Timber Pergolas

It is a common misconception to mistake pergolas for arbors, the difference isn’t too much, but pergolas are basically found in gardens, yards or sometimes parks with an archway. The framework is made up of upright pillars or posts supported by horizontal cross beams and comes with an open lattice ceiling.

The beauty of a garden lies in the serenity and peace it emanates, and the ability of its users to relax in it, have a quiet time or enjoy the environment. Timber is best used for building pergolas due to the various benefits that can be derived from it.

When timber is used to build pergolas, it provides a space that’s inviting for people to enjoy, relax or dine thanks to the fact that it has no walls surrounding it and it’s well aerated. In the same vein, a garden with timber decking, coupled with timber verandahs is quite impossible to resist. Not only does it provide an extra space outside the four walls of the house to relax in, children can comfortably play in such an environment without risk of harm thanks to the nature of the materials used to build them.

The safety of this structures are well assured as timber has been certified to have a better structural integrity when compared to steel in a fire. This matters because should an unfortunate incident of fire occur while relaxing in the garden, structures like the timber decking, timber pergolas, verandahs made with timber, horse shelters etc. will remain stable for the required time to get the occupants of the building to safety. Timber is so good that it could be used for carport construction in the home if you want an alternative to a closed garage.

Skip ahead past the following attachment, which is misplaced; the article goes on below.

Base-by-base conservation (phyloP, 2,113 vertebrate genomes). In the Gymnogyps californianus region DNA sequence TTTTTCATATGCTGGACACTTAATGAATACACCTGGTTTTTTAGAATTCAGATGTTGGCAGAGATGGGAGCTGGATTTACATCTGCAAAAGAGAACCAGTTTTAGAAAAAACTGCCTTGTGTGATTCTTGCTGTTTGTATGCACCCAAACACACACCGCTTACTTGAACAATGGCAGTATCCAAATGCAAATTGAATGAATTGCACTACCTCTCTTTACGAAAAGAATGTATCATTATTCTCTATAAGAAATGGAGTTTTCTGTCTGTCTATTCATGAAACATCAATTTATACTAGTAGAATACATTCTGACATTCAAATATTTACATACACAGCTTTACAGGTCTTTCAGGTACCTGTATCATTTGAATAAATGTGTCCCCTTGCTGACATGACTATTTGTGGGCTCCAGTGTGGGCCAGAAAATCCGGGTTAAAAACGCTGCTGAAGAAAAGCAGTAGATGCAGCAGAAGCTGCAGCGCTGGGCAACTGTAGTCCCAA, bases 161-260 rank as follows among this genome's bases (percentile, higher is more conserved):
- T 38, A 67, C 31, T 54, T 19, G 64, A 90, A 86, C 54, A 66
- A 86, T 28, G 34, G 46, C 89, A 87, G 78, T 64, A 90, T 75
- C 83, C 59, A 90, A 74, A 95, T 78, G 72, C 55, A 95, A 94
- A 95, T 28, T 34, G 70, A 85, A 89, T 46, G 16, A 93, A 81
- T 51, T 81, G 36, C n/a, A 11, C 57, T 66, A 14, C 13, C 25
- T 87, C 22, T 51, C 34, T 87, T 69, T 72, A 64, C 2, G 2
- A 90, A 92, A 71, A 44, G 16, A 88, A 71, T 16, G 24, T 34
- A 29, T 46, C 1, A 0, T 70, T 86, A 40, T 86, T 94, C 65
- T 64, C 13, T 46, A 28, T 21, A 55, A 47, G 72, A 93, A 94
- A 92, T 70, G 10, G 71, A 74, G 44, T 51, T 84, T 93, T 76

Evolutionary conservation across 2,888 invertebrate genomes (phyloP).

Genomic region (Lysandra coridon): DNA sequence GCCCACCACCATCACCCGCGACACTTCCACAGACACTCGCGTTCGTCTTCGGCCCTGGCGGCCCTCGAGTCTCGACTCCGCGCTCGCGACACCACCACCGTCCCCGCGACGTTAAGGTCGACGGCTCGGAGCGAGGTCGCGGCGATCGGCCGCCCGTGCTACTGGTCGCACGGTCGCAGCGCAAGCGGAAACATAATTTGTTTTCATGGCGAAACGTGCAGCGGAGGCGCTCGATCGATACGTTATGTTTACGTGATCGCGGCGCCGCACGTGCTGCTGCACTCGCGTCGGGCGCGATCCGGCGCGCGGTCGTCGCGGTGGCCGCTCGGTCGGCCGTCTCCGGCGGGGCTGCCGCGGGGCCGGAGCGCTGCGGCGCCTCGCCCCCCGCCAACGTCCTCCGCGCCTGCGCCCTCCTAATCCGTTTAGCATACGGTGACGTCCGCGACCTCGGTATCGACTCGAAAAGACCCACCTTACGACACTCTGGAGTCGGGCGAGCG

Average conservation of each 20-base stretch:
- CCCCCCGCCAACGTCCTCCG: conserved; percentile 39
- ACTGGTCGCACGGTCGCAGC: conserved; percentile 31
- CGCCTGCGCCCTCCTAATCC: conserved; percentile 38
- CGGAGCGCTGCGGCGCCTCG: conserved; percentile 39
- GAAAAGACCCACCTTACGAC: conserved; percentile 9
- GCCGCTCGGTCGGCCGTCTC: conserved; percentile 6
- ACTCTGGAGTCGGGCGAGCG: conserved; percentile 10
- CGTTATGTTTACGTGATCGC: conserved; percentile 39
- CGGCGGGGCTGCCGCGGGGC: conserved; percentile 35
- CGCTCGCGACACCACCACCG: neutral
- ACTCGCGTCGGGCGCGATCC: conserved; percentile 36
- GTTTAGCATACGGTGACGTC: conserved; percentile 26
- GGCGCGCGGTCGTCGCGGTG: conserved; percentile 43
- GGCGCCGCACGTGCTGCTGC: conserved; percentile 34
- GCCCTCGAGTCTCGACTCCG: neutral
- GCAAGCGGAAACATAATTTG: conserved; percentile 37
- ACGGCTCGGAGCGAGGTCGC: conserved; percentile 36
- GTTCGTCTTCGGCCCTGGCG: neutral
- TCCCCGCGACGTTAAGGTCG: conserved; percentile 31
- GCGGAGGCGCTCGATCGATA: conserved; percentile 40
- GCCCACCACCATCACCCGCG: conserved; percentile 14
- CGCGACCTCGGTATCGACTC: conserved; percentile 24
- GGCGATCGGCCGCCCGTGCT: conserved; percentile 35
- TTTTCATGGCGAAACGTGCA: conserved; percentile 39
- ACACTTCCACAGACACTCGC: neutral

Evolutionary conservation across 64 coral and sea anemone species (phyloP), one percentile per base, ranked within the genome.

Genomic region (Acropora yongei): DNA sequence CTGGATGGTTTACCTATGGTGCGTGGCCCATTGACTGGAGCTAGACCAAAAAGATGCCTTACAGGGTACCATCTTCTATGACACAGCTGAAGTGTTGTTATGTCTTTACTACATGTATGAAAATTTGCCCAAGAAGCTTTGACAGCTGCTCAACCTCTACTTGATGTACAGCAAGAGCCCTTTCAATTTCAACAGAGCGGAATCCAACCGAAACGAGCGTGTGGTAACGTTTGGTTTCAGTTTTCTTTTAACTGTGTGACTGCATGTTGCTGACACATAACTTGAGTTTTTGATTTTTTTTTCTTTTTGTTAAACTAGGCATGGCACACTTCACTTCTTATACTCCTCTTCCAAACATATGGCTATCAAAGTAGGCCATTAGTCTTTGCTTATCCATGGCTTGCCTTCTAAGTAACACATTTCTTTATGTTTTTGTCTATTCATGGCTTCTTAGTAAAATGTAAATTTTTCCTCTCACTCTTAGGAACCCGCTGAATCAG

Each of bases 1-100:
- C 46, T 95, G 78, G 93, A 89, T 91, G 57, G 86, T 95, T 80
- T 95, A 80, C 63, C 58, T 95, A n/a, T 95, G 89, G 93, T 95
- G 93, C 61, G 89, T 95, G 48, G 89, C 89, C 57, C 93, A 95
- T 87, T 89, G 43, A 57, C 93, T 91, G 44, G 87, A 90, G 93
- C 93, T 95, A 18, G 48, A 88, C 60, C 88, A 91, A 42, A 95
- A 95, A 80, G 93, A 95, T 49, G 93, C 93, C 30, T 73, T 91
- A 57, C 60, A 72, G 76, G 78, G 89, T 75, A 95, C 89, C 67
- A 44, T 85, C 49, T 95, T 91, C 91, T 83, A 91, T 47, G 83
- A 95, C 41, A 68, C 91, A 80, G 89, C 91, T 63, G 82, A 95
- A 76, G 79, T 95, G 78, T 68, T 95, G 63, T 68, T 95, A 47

Timber pergolas in itself is not just a beauty to behold, it also enhances the environment and plant life. The open lattice and posts are very good for climbing plants, the curved arches at the top gives it is significant architectural and sculptural look arousing the visual curiosity in a backyard that would have otherwise looked bland. Coupled with the climbing plants, the atmosphere within a pergola is considerably cool during the summer. It is important to note that people sometimes mistake the term arbor for pergola, they are both different things but are sometimes used interchangeably.

Some of the climbing plants that pergolas support are ivy, vines, wisteria, grapevines, clematis and other climbing flowers. At your own prerogative, on the beams you can decide to hang planters. All these creates a new dimension to your home by adding a vertical interest to your landscape. According to research, these plants require little or no help to climb across the beams of the pergola, some like roses and wisteria may require more effort compared to others, but before selecting the plant you’d wish to use for your pergola, it is important to carry out a thorough research.

To an untrained eye, a pergola may look like an unfinished structure, but they provide adequate shade to its occupants, this is determined by the spacing between the beams. The pergola itself does not provide a completely shaded area, this has its own advantages and disadvantages. At night this shade allows you to see the sky but during the day, sun rays can penetrate through it. If you wish to have your pergola fully shaded during the day, simply cover the beams with a cloth.